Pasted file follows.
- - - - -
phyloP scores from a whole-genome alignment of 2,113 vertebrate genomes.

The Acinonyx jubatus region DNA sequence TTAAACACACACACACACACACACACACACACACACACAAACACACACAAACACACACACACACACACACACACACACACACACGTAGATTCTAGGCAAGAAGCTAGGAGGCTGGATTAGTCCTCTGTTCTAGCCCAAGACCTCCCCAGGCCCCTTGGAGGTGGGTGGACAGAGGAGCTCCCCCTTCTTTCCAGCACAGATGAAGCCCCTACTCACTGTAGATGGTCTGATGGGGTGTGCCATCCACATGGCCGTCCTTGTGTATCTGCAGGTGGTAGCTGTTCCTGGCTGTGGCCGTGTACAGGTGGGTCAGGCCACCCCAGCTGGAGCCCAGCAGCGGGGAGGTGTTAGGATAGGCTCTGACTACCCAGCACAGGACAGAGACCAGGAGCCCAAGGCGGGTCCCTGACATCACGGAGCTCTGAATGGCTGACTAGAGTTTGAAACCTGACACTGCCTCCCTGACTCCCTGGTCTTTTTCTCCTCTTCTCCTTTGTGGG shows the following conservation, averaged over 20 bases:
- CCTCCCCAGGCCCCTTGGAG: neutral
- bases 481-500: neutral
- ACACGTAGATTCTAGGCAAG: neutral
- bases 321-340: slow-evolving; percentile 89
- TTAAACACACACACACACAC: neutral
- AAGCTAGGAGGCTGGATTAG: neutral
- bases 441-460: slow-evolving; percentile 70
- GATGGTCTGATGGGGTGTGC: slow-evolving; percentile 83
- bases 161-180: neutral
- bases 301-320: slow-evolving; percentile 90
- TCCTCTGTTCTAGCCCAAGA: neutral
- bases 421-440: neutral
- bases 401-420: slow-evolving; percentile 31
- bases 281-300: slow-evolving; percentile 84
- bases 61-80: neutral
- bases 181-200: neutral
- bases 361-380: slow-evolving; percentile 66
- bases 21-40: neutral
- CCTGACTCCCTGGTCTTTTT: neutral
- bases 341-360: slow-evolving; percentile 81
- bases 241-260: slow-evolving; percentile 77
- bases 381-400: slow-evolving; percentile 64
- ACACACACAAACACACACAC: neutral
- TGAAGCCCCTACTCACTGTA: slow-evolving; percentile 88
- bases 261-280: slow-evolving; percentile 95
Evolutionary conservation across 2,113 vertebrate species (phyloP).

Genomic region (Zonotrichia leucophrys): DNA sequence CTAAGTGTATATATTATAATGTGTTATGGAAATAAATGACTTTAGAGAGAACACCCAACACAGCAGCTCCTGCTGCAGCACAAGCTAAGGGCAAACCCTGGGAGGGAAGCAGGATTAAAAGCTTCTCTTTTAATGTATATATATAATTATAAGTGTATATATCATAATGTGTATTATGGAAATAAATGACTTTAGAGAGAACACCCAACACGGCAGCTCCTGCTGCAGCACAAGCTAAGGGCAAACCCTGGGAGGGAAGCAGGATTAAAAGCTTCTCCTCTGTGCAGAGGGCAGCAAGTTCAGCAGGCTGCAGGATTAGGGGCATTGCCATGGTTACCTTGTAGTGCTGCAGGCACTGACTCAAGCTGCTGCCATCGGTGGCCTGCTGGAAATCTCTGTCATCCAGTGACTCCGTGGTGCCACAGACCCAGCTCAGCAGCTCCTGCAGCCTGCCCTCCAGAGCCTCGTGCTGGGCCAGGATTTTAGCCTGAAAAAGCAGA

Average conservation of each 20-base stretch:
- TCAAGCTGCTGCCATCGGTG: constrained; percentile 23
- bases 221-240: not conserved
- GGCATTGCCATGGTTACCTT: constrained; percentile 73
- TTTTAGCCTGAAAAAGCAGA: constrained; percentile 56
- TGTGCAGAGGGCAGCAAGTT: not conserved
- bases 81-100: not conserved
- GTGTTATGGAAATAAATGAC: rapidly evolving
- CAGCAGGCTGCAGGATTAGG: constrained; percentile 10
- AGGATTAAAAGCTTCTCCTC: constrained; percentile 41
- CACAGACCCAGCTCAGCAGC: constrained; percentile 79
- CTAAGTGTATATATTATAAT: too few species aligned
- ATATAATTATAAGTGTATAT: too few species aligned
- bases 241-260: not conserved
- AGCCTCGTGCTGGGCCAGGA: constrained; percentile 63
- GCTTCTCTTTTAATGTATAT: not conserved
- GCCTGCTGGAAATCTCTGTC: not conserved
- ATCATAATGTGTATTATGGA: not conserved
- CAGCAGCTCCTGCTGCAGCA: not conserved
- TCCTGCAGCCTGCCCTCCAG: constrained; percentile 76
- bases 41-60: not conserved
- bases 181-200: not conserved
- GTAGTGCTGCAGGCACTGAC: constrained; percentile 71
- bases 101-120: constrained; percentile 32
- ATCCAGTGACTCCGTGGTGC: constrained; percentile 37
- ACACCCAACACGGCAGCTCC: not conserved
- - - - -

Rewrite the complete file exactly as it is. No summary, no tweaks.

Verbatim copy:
phyloP scores from a whole-genome alignment of 2,113 vertebrate genomes.

The Acinonyx jubatus region DNA sequence TTAAACACACACACACACACACACACACACACACACACAAACACACACAAACACACACACACACACACACACACACACACACACGTAGATTCTAGGCAAGAAGCTAGGAGGCTGGATTAGTCCTCTGTTCTAGCCCAAGACCTCCCCAGGCCCCTTGGAGGTGGGTGGACAGAGGAGCTCCCCCTTCTTTCCAGCACAGATGAAGCCCCTACTCACTGTAGATGGTCTGATGGGGTGTGCCATCCACATGGCCGTCCTTGTGTATCTGCAGGTGGTAGCTGTTCCTGGCTGTGGCCGTGTACAGGTGGGTCAGGCCACCCCAGCTGGAGCCCAGCAGCGGGGAGGTGTTAGGATAGGCTCTGACTACCCAGCACAGGACAGAGACCAGGAGCCCAAGGCGGGTCCCTGACATCACGGAGCTCTGAATGGCTGACTAGAGTTTGAAACCTGACACTGCCTCCCTGACTCCCTGGTCTTTTTCTCCTCTTCTCCTTTGTGGG shows the following conservation, averaged over 20 bases:
- CCTCCCCAGGCCCCTTGGAG: neutral
- bases 481-500: neutral
- ACACGTAGATTCTAGGCAAG: neutral
- bases 321-340: slow-evolving; percentile 89
- TTAAACACACACACACACAC: neutral
- AAGCTAGGAGGCTGGATTAG: neutral
- bases 441-460: slow-evolving; percentile 70
- GATGGTCTGATGGGGTGTGC: slow-evolving; percentile 83
- bases 161-180: neutral
- bases 301-320: slow-evolving; percentile 90
- TCCTCTGTTCTAGCCCAAGA: neutral
- bases 421-440: neutral
- bases 401-420: slow-evolving; percentile 31
- bases 281-300: slow-evolving; percentile 84
- bases 61-80: neutral
- bases 181-200: neutral
- bases 361-380: slow-evolving; percentile 66
- bases 21-40: neutral
- CCTGACTCCCTGGTCTTTTT: neutral
- bases 341-360: slow-evolving; percentile 81
- bases 241-260: slow-evolving; percentile 77
- bases 381-400: slow-evolving; percentile 64
- ACACACACAAACACACACAC: neutral
- TGAAGCCCCTACTCACTGTA: slow-evolving; percentile 88
- bases 261-280: slow-evolving; percentile 95
Evolutionary conservation across 2,113 vertebrate species (phyloP).

Genomic region (Zonotrichia leucophrys): DNA sequence CTAAGTGTATATATTATAATGTGTTATGGAAATAAATGACTTTAGAGAGAACACCCAACACAGCAGCTCCTGCTGCAGCACAAGCTAAGGGCAAACCCTGGGAGGGAAGCAGGATTAAAAGCTTCTCTTTTAATGTATATATATAATTATAAGTGTATATATCATAATGTGTATTATGGAAATAAATGACTTTAGAGAGAACACCCAACACGGCAGCTCCTGCTGCAGCACAAGCTAAGGGCAAACCCTGGGAGGGAAGCAGGATTAAAAGCTTCTCCTCTGTGCAGAGGGCAGCAAGTTCAGCAGGCTGCAGGATTAGGGGCATTGCCATGGTTACCTTGTAGTGCTGCAGGCACTGACTCAAGCTGCTGCCATCGGTGGCCTGCTGGAAATCTCTGTCATCCAGTGACTCCGTGGTGCCACAGACCCAGCTCAGCAGCTCCTGCAGCCTGCCCTCCAGAGCCTCGTGCTGGGCCAGGATTTTAGCCTGAAAAAGCAGA

Average conservation of each 20-base stretch:
- TCAAGCTGCTGCCATCGGTG: constrained; percentile 23
- bases 221-240: not conserved
- GGCATTGCCATGGTTACCTT: constrained; percentile 73
- TTTTAGCCTGAAAAAGCAGA: constrained; percentile 56
- TGTGCAGAGGGCAGCAAGTT: not conserved
- bases 81-100: not conserved
- GTGTTATGGAAATAAATGAC: rapidly evolving
- CAGCAGGCTGCAGGATTAGG: constrained; percentile 10
- AGGATTAAAAGCTTCTCCTC: constrained; percentile 41
- CACAGACCCAGCTCAGCAGC: constrained; percentile 79
- CTAAGTGTATATATTATAAT: too few species aligned
- ATATAATTATAAGTGTATAT: too few species aligned
- bases 241-260: not conserved
- AGCCTCGTGCTGGGCCAGGA: constrained; percentile 63
- GCTTCTCTTTTAATGTATAT: not conserved
- GCCTGCTGGAAATCTCTGTC: not conserved
- ATCATAATGTGTATTATGGA: not conserved
- CAGCAGCTCCTGCTGCAGCA: not conserved
- TCCTGCAGCCTGCCCTCCAG: constrained; percentile 76
- bases 41-60: not conserved
- bases 181-200: not conserved
- GTAGTGCTGCAGGCACTGAC: constrained; percentile 71
- bases 101-120: constrained; percentile 32
- ATCCAGTGACTCCGTGGTGC: constrained; percentile 37
- ACACCCAACACGGCAGCTCC: not conserved